Paragraph 13 (d) of the ceasefire agreement requires that neither side introduce new weapons into Korea, with the exception of piece-by-piece replacement of equipment.  In September 1956, Joint Chiefs of Staff President Admiral Radford declared that the intention of the U.S. military was to introduce nuclear weapons into Korea, which was agreed upon by the United Nations National Security Council and President Eisenhower.  The United States unilaterally repealed Article 13 (d) and broke the ceasefire agreement, despite concerns from United Nations allies.    At a meeting of the Military Ceasefire Commission on 21 June 1957, the United States informed North Korean officials that the United Nations command was no longer bound by Article 13 (d) of the ceasefire.   In January 1958, Honest John missiles and 280 mm nuclear guns were deployed in South Korea followed by atomic demolition munitions and nuclear-armed matador cruise missiles, within reach of China and the Soviet Union.  North Korea believed that the United States had already introduced new weapons, referring to reports by the NNSC inspection team from August 1953 to April 1954   The United States believed that North Korea had introduced new weapons against 13 (d) but did not make concrete accusations.  Both sides regularly accuse the other side of violating the agreement, but accusations have become increasingly frequent due to increased tensions over North Korea`s nuclear program. The CCP Central Committee instructs Chinese representatives at the United Nations on how to respond to the confrontation on the Korean issue.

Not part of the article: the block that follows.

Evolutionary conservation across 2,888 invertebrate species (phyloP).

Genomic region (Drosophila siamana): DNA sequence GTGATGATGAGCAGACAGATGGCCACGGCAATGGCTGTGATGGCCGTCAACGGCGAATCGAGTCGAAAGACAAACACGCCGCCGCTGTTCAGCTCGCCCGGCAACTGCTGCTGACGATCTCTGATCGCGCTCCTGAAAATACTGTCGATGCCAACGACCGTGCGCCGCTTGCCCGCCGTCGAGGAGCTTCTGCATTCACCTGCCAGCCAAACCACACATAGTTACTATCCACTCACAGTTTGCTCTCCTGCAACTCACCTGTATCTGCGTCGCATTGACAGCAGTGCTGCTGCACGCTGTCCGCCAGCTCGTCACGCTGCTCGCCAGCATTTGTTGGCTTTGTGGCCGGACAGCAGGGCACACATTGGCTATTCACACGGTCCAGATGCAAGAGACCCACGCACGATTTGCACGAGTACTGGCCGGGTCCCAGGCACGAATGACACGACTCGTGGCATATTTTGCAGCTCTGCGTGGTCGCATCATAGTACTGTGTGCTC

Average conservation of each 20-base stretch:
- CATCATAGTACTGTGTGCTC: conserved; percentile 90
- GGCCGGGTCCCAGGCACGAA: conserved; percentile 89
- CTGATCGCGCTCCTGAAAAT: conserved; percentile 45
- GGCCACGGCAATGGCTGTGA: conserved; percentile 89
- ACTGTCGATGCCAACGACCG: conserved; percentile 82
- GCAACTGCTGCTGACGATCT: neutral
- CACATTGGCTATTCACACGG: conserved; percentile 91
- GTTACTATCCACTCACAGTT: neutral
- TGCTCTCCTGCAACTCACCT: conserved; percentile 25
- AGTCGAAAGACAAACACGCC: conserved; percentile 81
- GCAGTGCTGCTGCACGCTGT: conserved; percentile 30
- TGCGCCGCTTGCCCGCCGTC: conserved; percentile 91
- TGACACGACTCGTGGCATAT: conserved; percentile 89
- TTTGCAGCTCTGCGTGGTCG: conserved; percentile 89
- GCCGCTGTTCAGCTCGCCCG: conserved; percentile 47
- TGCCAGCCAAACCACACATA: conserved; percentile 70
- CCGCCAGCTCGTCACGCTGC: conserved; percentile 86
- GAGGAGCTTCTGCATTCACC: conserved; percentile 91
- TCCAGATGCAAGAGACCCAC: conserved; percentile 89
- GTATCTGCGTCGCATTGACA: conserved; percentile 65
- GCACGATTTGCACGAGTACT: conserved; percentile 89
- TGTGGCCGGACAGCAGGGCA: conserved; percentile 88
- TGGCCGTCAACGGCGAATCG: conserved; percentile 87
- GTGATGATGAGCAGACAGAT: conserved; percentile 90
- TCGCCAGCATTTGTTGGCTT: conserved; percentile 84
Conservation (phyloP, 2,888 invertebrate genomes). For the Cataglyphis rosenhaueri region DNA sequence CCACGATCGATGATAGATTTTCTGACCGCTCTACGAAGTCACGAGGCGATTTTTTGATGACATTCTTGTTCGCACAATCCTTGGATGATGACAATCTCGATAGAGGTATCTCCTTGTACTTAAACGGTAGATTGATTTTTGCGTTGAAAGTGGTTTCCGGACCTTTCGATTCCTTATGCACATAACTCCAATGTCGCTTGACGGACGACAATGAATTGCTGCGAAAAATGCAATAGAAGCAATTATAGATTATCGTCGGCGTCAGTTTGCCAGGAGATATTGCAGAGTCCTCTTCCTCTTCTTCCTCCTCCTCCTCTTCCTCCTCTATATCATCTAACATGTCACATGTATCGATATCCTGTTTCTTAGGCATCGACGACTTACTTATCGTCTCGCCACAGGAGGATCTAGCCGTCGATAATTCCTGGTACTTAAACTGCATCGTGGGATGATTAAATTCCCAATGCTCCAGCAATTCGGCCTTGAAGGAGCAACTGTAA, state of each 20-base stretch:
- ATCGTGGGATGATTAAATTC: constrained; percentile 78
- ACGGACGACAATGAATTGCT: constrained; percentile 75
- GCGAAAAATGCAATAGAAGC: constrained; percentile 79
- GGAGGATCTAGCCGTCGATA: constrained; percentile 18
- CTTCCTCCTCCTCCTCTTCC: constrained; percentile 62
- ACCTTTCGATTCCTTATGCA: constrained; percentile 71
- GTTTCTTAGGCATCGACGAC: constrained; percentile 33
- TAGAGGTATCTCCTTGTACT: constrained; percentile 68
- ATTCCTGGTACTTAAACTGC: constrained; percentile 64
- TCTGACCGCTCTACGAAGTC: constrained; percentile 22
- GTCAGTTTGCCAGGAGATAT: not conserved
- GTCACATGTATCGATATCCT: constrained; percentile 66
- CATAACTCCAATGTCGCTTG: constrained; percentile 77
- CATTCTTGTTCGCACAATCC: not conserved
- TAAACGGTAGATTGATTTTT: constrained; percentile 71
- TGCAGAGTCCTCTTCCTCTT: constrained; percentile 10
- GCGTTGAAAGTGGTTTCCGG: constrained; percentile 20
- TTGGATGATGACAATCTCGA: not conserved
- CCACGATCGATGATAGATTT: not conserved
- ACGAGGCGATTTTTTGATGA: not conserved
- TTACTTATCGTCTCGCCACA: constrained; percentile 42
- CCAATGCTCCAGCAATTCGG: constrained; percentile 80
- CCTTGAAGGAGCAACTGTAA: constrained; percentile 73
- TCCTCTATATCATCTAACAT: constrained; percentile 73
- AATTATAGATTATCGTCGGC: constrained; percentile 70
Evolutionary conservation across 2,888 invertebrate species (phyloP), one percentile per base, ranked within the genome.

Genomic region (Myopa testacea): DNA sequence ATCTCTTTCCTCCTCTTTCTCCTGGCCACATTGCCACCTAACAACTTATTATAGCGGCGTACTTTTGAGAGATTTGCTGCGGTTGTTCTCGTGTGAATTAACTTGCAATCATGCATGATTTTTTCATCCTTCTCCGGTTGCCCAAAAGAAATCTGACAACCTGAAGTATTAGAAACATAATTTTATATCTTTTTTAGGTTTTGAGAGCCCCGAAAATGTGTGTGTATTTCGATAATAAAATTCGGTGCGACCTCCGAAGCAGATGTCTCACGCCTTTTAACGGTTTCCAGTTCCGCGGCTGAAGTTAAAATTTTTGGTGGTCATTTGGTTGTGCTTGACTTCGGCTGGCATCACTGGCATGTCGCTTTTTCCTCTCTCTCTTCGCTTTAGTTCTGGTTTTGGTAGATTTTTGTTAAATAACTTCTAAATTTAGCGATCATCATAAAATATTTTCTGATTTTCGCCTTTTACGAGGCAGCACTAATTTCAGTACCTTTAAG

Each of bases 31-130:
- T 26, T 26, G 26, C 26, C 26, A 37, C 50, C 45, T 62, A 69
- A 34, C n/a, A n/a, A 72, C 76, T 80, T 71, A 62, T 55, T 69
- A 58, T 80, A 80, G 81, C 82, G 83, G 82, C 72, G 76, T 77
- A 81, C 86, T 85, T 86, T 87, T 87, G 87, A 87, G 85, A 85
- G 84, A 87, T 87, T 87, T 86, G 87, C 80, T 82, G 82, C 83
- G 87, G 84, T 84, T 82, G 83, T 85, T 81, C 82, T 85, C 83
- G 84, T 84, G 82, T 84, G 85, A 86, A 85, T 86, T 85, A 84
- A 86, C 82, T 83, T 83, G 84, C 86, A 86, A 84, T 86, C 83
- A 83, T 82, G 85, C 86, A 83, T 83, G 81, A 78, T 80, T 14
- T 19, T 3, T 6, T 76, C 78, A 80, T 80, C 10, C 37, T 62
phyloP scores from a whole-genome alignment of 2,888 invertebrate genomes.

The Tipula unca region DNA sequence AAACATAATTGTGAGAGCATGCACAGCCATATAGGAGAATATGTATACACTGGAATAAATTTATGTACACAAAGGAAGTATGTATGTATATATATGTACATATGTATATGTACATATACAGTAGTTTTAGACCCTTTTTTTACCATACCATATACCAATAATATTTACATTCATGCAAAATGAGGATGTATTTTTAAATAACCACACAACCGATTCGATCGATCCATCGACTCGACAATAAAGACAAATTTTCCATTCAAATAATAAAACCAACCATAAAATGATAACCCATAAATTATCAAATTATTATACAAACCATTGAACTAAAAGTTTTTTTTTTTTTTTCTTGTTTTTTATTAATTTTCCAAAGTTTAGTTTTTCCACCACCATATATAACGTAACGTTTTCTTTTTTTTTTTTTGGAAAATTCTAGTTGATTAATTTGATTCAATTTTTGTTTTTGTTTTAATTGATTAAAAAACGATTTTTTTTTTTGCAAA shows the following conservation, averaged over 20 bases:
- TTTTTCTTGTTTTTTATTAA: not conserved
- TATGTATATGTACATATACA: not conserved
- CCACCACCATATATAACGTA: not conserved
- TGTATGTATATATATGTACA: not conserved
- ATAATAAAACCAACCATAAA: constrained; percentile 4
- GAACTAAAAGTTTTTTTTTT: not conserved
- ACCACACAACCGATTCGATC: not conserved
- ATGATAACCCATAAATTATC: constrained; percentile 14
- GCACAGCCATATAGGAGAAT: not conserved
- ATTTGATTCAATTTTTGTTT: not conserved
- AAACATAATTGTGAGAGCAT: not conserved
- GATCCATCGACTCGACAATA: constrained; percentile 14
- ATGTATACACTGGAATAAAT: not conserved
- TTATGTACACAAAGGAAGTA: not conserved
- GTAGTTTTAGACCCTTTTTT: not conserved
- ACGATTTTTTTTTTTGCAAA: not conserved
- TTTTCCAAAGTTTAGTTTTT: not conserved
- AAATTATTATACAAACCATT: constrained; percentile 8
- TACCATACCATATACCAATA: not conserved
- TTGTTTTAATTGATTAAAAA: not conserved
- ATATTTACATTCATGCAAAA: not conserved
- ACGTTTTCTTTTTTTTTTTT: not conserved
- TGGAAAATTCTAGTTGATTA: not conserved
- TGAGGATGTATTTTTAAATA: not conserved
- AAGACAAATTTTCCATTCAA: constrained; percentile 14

Chinese officials must express their willingness to end military action and express a desire to know the positions of the United Nations and the United States on the conditions for a ceasefire. In mid-December 1950, the United States discussed the terms of an agreement to end the Korean War.  The desired agreement would put an end to the fighting, provide assurances against its resumption and protect the future security of UNC forces.  The United States has requested the formation of a jointly agreed military ceasefire commission to oversee all agreements.  Both sides must agree to “stop the introduction of air, land or naval units or personnel in Korea… and not to increase the war equipment and equipment available in Korea.  The United States wanted to create a demilitarized zone about 32 km wide.  The proposed agreement would also address the issue of prisoners of war, which the United States believed should be exchanged one for one.
 Telegram from Mao to Stalin, which confirms that the PLA will put into practice the reorganizations proposed by Stalin. Mao also talks about several reflections on the U.S. proposal for ceasefire negotiations. On 28 April 1994, North Korea announced that it would cease to participate in the Military Ceasefire Commission, but would maintain its contacts in Panmunjom through liaison officers and maintain the general conditions of the ceasefire.